Words: Ian Cleverly
Track racing was not a big feature of growing up in Wiltshire. We were pretty well served by outdoor concrete bowls within an hour’s drive – Cardiff in one direction, Reading in the other – but rarely made the trip, preferring riding our bikes to travelling in cars. I maintain that stance still, opting for the nearby race whenever possible. Spending hours cooped up in a car seems to defeat the object.
The other track within an hour or so’s drive was Calshot, the 160-metre wooden oval with dramatically steep banking initially built for the annual Skol 6 events, then retired to it’s permanent base in a vast former aircraft hanger on a spit of land jutting into the mouth of the Solent. The pine planks had, over the years, sunk between the uprights to an alarming degree, so that each lap became ‘bu-dum-bu-dum-bu-dum’, followed by smooth, ‘bu-dum-bu-dum-bu-dum’, smooth, ad infinitum. It was exhilarating and jarring in equal measure.
A training weekend a couple of years back organised by Dave Le Grys seemed like the perfect opportunity to try out the 142-metre replacement, another Ron Webb designed and built beauty (Manchester and the new Olympic velodrome in London, amongst others, are also the Australian’s work.)
Something had happened in the three intervening decades since my previous Calshot excursion. It was still thrilling, but also nausea-inducing. I fought to hold my line at the bottom of the banking, making the beginner’s error of backing off the power, sending the bike careering up the track. Even with one-to-one tuition, I couldn’t get my head round it. The carefree 14-year-old had turned into a lily-livered old git, green around the gills and trembling. I made my excuses and left. There’s no going back. The shallow concrete of Herne Hill is more suited to a man of my delicate disposition.
Thankfully, I still get the same buzz out of watching track racing as the first Skol 6 I saw at the Empire Pool, Wembley, in ’77. The domestic professionals were familiar enough – Mick Bennett, Steve Heffernan, Tony Gowland – but it was the great Patrick Sercu that I had come to see, and he duly delivered. Graeme Fife interviews Sercu in the next issue of Rouleur, by the way.
The Empire Pool was a draughty old wreck of a building, on its last legs, and what passed for music in those days was one scratched and worn vinyl copy of Popcorn by Hot Butter, one of the most infuriating ditties ever composed. Every lull in the action was filled with the kind of synthesizer noises that made one wish Mr Moog had never been born. It was still a great night out, though, especially for a bumpkin up from the Wild West Country for the night.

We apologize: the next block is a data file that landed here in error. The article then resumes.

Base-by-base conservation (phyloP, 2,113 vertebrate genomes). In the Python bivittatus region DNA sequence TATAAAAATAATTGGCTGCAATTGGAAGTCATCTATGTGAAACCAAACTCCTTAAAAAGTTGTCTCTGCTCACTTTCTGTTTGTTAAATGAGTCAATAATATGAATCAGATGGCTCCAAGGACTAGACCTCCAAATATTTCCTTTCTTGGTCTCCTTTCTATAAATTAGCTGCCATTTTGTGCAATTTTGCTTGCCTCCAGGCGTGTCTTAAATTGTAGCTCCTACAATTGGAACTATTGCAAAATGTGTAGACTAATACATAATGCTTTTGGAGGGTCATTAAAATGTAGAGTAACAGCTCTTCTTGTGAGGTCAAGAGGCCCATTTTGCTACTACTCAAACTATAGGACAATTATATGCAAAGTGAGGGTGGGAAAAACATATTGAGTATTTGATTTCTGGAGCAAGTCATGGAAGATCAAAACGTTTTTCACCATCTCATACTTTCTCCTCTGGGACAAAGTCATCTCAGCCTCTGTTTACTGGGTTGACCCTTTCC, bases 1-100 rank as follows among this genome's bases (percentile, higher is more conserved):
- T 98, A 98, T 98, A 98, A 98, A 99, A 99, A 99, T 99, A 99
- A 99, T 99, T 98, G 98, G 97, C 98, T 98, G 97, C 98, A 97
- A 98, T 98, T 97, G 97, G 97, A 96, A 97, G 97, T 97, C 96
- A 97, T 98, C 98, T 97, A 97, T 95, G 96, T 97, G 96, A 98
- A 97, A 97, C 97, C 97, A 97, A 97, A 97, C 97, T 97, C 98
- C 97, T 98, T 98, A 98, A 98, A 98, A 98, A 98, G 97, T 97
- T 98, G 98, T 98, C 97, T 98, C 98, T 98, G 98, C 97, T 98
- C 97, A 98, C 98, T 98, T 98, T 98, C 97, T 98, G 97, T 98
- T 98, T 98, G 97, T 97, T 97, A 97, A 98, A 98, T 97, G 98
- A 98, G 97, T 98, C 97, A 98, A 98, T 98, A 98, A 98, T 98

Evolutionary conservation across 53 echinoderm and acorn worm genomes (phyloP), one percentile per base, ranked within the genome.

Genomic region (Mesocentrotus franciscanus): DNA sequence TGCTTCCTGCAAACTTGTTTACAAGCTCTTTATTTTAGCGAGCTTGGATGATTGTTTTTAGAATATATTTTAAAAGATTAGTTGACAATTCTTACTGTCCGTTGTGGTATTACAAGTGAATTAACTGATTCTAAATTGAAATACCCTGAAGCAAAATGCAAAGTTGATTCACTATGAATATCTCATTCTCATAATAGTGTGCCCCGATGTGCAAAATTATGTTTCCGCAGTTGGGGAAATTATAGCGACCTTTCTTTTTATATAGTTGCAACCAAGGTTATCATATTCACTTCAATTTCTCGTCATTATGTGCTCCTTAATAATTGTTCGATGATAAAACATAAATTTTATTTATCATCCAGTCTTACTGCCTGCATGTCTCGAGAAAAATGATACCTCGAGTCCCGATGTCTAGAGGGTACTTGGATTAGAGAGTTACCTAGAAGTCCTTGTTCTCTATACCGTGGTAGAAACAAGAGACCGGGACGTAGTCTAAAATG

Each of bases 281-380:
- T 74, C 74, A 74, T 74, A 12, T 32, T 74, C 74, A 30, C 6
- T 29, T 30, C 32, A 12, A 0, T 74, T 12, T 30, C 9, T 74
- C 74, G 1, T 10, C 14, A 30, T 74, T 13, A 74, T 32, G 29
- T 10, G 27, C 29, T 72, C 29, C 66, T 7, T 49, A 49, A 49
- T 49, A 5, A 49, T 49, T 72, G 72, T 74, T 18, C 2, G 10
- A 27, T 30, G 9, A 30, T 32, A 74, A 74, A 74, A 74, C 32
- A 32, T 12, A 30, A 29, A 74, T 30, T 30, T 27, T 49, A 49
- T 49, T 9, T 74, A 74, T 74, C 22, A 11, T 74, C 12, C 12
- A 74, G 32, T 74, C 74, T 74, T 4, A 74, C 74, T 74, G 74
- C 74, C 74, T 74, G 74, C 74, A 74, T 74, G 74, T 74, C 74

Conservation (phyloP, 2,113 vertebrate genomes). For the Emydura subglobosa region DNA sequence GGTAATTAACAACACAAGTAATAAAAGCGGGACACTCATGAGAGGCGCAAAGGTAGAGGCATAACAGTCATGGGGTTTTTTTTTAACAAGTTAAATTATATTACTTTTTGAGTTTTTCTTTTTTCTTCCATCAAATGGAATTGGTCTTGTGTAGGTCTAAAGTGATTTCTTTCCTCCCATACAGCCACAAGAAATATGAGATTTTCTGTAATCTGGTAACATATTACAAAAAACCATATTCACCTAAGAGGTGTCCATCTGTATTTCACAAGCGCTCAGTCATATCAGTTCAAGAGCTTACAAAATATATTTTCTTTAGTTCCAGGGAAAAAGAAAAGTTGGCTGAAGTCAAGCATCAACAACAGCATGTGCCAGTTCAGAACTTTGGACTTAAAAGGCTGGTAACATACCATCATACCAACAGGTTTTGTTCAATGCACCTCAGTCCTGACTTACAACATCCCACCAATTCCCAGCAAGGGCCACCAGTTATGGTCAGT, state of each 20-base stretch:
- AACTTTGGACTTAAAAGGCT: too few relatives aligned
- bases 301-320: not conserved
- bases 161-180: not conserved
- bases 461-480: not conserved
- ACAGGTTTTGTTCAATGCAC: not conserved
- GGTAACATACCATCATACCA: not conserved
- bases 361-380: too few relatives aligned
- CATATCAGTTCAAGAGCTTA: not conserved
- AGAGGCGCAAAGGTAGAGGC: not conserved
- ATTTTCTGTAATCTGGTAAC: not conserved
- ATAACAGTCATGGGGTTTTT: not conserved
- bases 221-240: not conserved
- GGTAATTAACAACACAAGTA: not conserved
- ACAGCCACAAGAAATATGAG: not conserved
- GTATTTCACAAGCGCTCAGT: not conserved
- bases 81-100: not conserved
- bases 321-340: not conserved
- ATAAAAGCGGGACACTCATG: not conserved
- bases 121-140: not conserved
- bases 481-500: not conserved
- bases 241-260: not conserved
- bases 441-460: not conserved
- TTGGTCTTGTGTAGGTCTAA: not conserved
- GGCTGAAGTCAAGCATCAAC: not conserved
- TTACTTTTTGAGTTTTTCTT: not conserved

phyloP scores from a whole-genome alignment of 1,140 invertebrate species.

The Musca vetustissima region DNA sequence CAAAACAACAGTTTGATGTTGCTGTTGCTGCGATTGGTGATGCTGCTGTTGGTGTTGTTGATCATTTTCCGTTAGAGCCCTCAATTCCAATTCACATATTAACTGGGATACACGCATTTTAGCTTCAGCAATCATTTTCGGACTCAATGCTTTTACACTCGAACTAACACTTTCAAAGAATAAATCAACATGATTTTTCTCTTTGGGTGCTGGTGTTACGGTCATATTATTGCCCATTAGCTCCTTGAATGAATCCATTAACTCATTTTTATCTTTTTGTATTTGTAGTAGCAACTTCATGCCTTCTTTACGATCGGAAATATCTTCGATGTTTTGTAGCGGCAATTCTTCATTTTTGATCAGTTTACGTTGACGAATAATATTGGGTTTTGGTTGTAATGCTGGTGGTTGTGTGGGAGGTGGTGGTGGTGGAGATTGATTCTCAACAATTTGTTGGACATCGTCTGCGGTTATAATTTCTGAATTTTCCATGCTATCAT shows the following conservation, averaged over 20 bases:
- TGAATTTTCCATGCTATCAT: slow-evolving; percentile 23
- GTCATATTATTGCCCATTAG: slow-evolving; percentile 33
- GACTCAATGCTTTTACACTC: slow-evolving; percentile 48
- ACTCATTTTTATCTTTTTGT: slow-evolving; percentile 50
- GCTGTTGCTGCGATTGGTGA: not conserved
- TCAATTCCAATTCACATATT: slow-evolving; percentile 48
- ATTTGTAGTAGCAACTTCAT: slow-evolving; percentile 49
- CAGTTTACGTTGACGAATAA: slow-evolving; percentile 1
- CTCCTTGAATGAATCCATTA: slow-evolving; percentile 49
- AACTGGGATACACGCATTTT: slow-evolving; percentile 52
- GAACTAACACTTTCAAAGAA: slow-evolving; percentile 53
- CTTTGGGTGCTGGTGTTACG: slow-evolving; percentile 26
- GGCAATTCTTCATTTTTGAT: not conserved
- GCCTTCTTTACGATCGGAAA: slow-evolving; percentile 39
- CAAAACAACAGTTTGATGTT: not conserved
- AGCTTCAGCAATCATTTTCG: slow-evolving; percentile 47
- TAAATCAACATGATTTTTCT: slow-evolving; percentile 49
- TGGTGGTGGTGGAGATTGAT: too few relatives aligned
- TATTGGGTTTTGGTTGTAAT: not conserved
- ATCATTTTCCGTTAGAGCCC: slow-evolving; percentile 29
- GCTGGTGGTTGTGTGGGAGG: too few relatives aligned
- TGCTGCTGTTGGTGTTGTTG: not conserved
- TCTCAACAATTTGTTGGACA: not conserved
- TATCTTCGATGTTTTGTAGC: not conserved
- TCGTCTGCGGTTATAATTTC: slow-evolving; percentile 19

Now that I’m a sophisticated townie from the Big Smoke [Are you quite sure about this? Ed] a night at the track is still a hoot, especially when there is a Rouleur-sponsored team involved. So thrilled were we to be leading the pack after the opening round of the Revolution series in October that the Editor, photographer Taz Darling and myself made sure we were in Manchester for round two.
This turned out to be the kiss of death. Everybody commented on how great our jerseys looked (nice work, Biff) but it’s not much use being sartorially ahead when said jerseys are scraping along the boards, poor Joe Kelly and Sam Harrison making a hash of a Madison sling and retiring hurt. Look on the bright side: crashes get plenty of TV time…
This left Iljo Keisse, European Madison champion and Six-Day star, to fly the Rouleur flag in the final event of the evening. And what a great job he did of pulling back the break and setting Mark Cavendish up for a very popular win. Now, why would he do that? “Fix!” we hear you cry. Maybe. Who cares?
These events are great shows – no more, no less. Seeing the finest of British track riders alongside a smattering of European talent in a great velodrome with a World Champion turning on the style in front of a full house… what’s not to like? Here’s a clip of our man Keisse in the Devil.
The music has improved somewhat, too. Finally, 30 years of Popcorn nightmares have been laid to rest.
Tickets for the next Revolution on January 7 are available here.